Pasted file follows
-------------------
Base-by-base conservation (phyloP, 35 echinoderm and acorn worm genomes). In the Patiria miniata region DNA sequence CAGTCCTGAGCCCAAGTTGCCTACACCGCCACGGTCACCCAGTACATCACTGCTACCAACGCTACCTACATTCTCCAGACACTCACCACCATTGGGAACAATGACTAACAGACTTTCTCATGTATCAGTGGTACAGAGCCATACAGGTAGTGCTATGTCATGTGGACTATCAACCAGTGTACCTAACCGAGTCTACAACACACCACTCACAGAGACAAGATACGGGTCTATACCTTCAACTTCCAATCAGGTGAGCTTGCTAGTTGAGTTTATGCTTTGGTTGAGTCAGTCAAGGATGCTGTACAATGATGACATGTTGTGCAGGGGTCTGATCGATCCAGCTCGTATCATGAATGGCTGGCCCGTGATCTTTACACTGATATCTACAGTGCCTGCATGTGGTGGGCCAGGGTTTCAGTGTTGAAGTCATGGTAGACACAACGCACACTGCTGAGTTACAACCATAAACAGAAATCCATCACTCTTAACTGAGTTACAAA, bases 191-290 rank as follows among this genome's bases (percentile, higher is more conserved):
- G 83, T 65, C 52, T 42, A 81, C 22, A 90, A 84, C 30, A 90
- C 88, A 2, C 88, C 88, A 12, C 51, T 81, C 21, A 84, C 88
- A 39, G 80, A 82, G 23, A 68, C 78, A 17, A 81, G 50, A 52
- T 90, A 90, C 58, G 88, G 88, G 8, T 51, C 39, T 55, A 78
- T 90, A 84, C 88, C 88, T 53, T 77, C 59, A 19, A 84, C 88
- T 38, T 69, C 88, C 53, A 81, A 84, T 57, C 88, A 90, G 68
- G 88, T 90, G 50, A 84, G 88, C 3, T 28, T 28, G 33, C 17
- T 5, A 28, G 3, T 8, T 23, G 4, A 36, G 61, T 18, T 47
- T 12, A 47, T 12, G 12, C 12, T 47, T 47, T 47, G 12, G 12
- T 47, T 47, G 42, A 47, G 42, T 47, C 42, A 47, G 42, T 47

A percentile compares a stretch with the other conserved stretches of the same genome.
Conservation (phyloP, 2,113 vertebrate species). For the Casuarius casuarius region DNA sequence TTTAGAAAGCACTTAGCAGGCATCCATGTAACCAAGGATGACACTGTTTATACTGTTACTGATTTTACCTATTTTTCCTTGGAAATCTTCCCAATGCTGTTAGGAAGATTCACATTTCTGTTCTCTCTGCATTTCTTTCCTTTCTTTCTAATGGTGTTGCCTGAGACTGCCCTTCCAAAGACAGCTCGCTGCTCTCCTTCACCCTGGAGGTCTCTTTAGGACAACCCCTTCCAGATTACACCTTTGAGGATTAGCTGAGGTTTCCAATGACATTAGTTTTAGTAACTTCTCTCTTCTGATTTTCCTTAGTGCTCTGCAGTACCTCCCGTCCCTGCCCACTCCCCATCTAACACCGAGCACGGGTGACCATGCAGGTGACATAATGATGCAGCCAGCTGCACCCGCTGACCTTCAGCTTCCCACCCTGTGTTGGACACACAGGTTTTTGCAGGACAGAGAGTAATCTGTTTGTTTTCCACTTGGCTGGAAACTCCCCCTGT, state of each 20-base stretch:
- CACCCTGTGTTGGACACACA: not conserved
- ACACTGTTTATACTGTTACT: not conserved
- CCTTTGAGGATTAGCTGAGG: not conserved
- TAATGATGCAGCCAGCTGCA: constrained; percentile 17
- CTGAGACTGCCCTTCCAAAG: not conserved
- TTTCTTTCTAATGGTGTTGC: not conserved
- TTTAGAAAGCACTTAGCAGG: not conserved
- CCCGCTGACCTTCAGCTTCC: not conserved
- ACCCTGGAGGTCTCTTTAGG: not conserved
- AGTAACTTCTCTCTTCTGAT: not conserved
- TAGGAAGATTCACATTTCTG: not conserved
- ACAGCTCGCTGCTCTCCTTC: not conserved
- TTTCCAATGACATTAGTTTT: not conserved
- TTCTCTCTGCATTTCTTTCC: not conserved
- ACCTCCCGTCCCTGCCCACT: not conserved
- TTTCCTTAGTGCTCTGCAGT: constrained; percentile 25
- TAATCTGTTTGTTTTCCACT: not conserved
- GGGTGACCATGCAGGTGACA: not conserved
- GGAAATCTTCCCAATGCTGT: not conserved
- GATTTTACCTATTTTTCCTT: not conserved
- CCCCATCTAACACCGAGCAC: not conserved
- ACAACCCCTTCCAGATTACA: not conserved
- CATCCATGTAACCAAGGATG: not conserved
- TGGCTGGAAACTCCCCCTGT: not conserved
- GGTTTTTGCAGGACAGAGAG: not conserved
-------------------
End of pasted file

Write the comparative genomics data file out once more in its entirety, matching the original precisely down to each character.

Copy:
Base-by-base conservation (phyloP, 35 echinoderm and acorn worm genomes). In the Patiria miniata region DNA sequence CAGTCCTGAGCCCAAGTTGCCTACACCGCCACGGTCACCCAGTACATCACTGCTACCAACGCTACCTACATTCTCCAGACACTCACCACCATTGGGAACAATGACTAACAGACTTTCTCATGTATCAGTGGTACAGAGCCATACAGGTAGTGCTATGTCATGTGGACTATCAACCAGTGTACCTAACCGAGTCTACAACACACCACTCACAGAGACAAGATACGGGTCTATACCTTCAACTTCCAATCAGGTGAGCTTGCTAGTTGAGTTTATGCTTTGGTTGAGTCAGTCAAGGATGCTGTACAATGATGACATGTTGTGCAGGGGTCTGATCGATCCAGCTCGTATCATGAATGGCTGGCCCGTGATCTTTACACTGATATCTACAGTGCCTGCATGTGGTGGGCCAGGGTTTCAGTGTTGAAGTCATGGTAGACACAACGCACACTGCTGAGTTACAACCATAAACAGAAATCCATCACTCTTAACTGAGTTACAAA, bases 191-290 rank as follows among this genome's bases (percentile, higher is more conserved):
- G 83, T 65, C 52, T 42, A 81, C 22, A 90, A 84, C 30, A 90
- C 88, A 2, C 88, C 88, A 12, C 51, T 81, C 21, A 84, C 88
- A 39, G 80, A 82, G 23, A 68, C 78, A 17, A 81, G 50, A 52
- T 90, A 90, C 58, G 88, G 88, G 8, T 51, C 39, T 55, A 78
- T 90, A 84, C 88, C 88, T 53, T 77, C 59, A 19, A 84, C 88
- T 38, T 69, C 88, C 53, A 81, A 84, T 57, C 88, A 90, G 68
- G 88, T 90, G 50, A 84, G 88, C 3, T 28, T 28, G 33, C 17
- T 5, A 28, G 3, T 8, T 23, G 4, A 36, G 61, T 18, T 47
- T 12, A 47, T 12, G 12, C 12, T 47, T 47, T 47, G 12, G 12
- T 47, T 47, G 42, A 47, G 42, T 47, C 42, A 47, G 42, T 47

A percentile compares a stretch with the other conserved stretches of the same genome.
Conservation (phyloP, 2,113 vertebrate species). For the Casuarius casuarius region DNA sequence TTTAGAAAGCACTTAGCAGGCATCCATGTAACCAAGGATGACACTGTTTATACTGTTACTGATTTTACCTATTTTTCCTTGGAAATCTTCCCAATGCTGTTAGGAAGATTCACATTTCTGTTCTCTCTGCATTTCTTTCCTTTCTTTCTAATGGTGTTGCCTGAGACTGCCCTTCCAAAGACAGCTCGCTGCTCTCCTTCACCCTGGAGGTCTCTTTAGGACAACCCCTTCCAGATTACACCTTTGAGGATTAGCTGAGGTTTCCAATGACATTAGTTTTAGTAACTTCTCTCTTCTGATTTTCCTTAGTGCTCTGCAGTACCTCCCGTCCCTGCCCACTCCCCATCTAACACCGAGCACGGGTGACCATGCAGGTGACATAATGATGCAGCCAGCTGCACCCGCTGACCTTCAGCTTCCCACCCTGTGTTGGACACACAGGTTTTTGCAGGACAGAGAGTAATCTGTTTGTTTTCCACTTGGCTGGAAACTCCCCCTGT, state of each 20-base stretch:
- CACCCTGTGTTGGACACACA: not conserved
- ACACTGTTTATACTGTTACT: not conserved
- CCTTTGAGGATTAGCTGAGG: not conserved
- TAATGATGCAGCCAGCTGCA: constrained; percentile 17
- CTGAGACTGCCCTTCCAAAG: not conserved
- TTTCTTTCTAATGGTGTTGC: not conserved
- TTTAGAAAGCACTTAGCAGG: not conserved
- CCCGCTGACCTTCAGCTTCC: not conserved
- ACCCTGGAGGTCTCTTTAGG: not conserved
- AGTAACTTCTCTCTTCTGAT: not conserved
- TAGGAAGATTCACATTTCTG: not conserved
- ACAGCTCGCTGCTCTCCTTC: not conserved
- TTTCCAATGACATTAGTTTT: not conserved
- TTCTCTCTGCATTTCTTTCC: not conserved
- ACCTCCCGTCCCTGCCCACT: not conserved
- TTTCCTTAGTGCTCTGCAGT: constrained; percentile 25
- TAATCTGTTTGTTTTCCACT: not conserved
- GGGTGACCATGCAGGTGACA: not conserved
- GGAAATCTTCCCAATGCTGT: not conserved
- GATTTTACCTATTTTTCCTT: not conserved
- CCCCATCTAACACCGAGCAC: not conserved
- ACAACCCCTTCCAGATTACA: not conserved
- CATCCATGTAACCAAGGATG: not conserved
- TGGCTGGAAACTCCCCCTGT: not conserved
- GGTTTTTGCAGGACAGAGAG: not conserved